Break Risky Job Site Habits w/out Hazard to Workers or Equipment

Educational And Creative Composition With The Message Stop Bad HabitsBreaking and Forming habits – Habits are a good servant, but a bad master. This post covers how ‘Practice without physical consequence’ can help change that muscle memory.

On any job site, the habits instilled in your employees can either make or break your organization. Bad habits especially often mean lost money and headaches – so how do you correct them while ensuring good habits are formed by all new workers moving forward?

The Shortcut Mentality

“We are what we repeatedly do. Excellence then, is not an act, but a habit.” – Aristotle

First, let’s discuss how bad habits are formed – because it’s impossible to fix something without understanding its root cause.

Bad habits become engrained through repetition, but they are often formed through human nature, specifically the “follow the crowd” mentality.

This is evident in a fascinating video experiment by 9GAG.TV (see below), where a number of “planted” patients in a doctor’s waiting room stand up every time an unexplained tone sounds in the waiting room. One unsuspecting woman – the subject of the experiment – is confused by this phenomenon at first, but ultimately, and surprisingly quickly, conforms to the behavior of the group. She stands at the sound of the tone, even though she doesn’t know why. And she continues to even after the planted participants leave the room.

Bad habits are formed in the same way, often starting with “bad” training and snowballing from there:

  • Workers who don’t learn proper procedures initially pass down gaps in information to new employees
  • Trainers feeling pressured to keep up with production demands develop shortcuts which infiltrate the workforce over time, becoming part of the training they impart
  • Workers trained correctly once upon a time, but receiving little or no refresher training, forget protocols over time

Even new employees who receive proper training will eventually pick up the bad habits of more senior workers, simply by witnessing and emulating them. This tribal knowledge causes major problems when everyone in the organization now has the same bad habits and perpetuates the cycle.

What kind of problems? Here are a few:

Equipment damage – with less than comprehensive training, or when rushing to be productive, accidental misuse can result in breakdown of expensive equipment

Injuries/death – whether because workers are rushing through protocols or are simply unaware of proper procedures, bad habits can result in serious injury or even fatalities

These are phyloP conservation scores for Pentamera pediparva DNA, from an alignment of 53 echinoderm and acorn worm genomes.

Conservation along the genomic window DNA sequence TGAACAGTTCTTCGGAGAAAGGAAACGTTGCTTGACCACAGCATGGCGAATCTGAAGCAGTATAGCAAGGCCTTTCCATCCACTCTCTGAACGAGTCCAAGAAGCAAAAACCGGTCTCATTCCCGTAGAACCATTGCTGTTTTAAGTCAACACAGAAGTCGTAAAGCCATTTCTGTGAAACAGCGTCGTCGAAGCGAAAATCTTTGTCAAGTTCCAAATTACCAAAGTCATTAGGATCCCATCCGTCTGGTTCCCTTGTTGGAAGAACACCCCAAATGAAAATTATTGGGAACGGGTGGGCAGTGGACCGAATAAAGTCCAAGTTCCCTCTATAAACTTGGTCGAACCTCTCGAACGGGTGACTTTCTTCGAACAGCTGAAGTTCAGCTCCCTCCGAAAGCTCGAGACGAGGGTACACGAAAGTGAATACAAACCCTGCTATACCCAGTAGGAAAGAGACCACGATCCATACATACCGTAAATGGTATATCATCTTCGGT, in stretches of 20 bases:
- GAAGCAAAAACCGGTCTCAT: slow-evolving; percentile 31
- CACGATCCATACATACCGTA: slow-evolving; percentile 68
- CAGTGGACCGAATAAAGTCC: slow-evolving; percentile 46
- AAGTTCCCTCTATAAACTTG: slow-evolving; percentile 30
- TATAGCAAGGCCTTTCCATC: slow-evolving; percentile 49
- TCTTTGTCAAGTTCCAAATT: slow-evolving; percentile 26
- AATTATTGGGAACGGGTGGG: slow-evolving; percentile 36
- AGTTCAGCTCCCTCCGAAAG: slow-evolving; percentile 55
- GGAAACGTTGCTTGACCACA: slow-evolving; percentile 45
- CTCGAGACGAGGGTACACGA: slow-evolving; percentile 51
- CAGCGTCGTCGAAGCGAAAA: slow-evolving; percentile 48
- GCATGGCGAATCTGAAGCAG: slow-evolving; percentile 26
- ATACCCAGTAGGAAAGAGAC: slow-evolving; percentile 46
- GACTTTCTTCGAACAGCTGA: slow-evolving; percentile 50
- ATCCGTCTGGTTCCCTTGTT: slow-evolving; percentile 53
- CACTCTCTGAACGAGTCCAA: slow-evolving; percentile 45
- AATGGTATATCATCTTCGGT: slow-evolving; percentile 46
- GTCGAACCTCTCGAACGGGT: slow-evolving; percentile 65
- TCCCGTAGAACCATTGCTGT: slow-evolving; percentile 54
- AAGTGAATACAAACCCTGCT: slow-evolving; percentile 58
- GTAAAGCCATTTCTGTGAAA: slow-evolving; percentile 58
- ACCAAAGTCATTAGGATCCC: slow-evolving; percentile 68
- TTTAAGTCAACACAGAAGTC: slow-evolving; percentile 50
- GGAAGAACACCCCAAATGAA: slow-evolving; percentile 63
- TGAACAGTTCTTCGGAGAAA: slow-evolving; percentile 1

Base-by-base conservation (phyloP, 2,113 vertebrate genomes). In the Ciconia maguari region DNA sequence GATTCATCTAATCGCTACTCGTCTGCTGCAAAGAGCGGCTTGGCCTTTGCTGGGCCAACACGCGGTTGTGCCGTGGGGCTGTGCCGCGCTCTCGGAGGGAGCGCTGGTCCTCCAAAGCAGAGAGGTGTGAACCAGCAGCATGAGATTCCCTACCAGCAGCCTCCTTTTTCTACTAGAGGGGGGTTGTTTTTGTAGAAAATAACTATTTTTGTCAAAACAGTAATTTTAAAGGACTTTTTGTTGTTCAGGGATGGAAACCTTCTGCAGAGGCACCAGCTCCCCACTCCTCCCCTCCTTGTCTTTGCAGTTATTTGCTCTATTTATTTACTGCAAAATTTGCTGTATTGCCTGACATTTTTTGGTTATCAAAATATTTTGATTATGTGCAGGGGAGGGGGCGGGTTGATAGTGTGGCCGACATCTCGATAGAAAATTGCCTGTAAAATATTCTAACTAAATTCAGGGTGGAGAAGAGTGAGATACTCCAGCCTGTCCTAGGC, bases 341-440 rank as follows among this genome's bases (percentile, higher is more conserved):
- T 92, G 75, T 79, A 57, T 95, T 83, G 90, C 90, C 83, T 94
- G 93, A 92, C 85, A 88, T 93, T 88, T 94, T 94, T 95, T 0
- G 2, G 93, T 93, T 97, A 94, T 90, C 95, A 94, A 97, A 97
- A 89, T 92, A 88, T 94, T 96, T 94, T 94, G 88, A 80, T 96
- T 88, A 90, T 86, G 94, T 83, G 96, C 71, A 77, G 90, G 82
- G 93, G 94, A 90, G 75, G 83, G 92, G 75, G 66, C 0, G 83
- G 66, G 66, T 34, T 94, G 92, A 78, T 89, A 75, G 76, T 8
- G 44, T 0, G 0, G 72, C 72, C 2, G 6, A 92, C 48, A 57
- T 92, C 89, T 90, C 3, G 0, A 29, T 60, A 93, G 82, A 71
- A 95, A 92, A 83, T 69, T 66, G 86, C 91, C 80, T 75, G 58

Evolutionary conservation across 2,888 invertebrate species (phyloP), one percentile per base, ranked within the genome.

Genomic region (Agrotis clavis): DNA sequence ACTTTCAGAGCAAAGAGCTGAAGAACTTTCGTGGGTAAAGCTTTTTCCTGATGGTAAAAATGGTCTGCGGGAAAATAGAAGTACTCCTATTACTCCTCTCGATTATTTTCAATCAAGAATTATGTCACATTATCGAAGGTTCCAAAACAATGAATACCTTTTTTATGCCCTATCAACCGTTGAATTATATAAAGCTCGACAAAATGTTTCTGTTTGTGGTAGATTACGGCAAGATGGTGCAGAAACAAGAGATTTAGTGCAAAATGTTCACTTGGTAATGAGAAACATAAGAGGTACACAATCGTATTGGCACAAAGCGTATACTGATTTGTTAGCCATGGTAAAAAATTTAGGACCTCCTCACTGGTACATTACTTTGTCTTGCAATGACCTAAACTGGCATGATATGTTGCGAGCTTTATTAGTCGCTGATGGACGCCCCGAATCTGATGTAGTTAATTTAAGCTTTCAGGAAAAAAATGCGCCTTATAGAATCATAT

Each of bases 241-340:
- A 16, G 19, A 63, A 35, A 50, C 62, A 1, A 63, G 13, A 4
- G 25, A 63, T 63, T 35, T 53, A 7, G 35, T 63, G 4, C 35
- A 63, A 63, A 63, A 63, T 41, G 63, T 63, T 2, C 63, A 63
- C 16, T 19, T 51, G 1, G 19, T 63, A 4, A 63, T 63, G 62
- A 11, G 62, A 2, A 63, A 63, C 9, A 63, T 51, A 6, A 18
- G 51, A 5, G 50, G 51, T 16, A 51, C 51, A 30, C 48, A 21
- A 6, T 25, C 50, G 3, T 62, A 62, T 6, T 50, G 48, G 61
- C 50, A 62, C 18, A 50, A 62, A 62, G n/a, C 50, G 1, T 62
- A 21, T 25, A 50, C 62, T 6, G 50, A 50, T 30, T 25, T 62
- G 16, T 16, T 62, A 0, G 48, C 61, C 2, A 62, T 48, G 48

Halts in production – both of the above scenarios cause production to stop

And all three scenarios are costly – financially, time- and morale-wise. In 2014, the Bureau of Labor Statistics reported almost 3 million cases of non-fatal workplace illnesses and injuries. Fatal cases exceeded 4 thousand. Businesses need to take risk in certain ventures, but training methods shouldn’t be one of them.

So what’s the solution?

A new – and more literal – spin on the “fake it ’til you make it” cliché: Simulation Training. If it’s worked for Airline Pilots for 2+ decades, it certainly works for any hard skilled job training.

Simulation technology like 3D Interactive Training provides a system that’s easy for trainers and trainees to follow – creating the necessary consistency to instill good habits and keep your organization running like a well-oiled machine.

It won’t happen overnight, or because you say so. Just as bad habits develop over time, they need to be broken over time, and replaced with good ones. Start with a solid training program that’s easily deployed at scale. An iPad like device loaded with 3D Interactive Modules is a great option for getting all workers on the same page – while keeping them engaged, safe, and actively learning at their own pace.

See the video capture of a worker practicing steps involved in a typical Lock Out-Tag Out (LOTO) safety procedure.

Workers are evaluated at each step along the way, and only move on to the next module when they are proficient at the current one. Best of all, the technology does the work – eliminating any chance of trainers passing along modified versions of work procedures, which may not be as efficient, or even correct.

This works with refresher training as well – i.e., getting your trainers back on track – and is easily available anytime, at the push of a button. So there’s no delay in getting everyone on the same page. Reduce the need to travel, bring in consultants, or shut down equipment for the sake of retraining. All you need is time, and consistency.

Creating good habits starts at the top of any organization – with a commitment to safe, effective training at the outset, and ongoing. Make simulation technology part of your training program and break free of the bad habits holding you back.

Does your Operation & Maintenance training allow for Visual and Interactive ‘hands-on’ practice? Reach out now to discuss your training roadmap.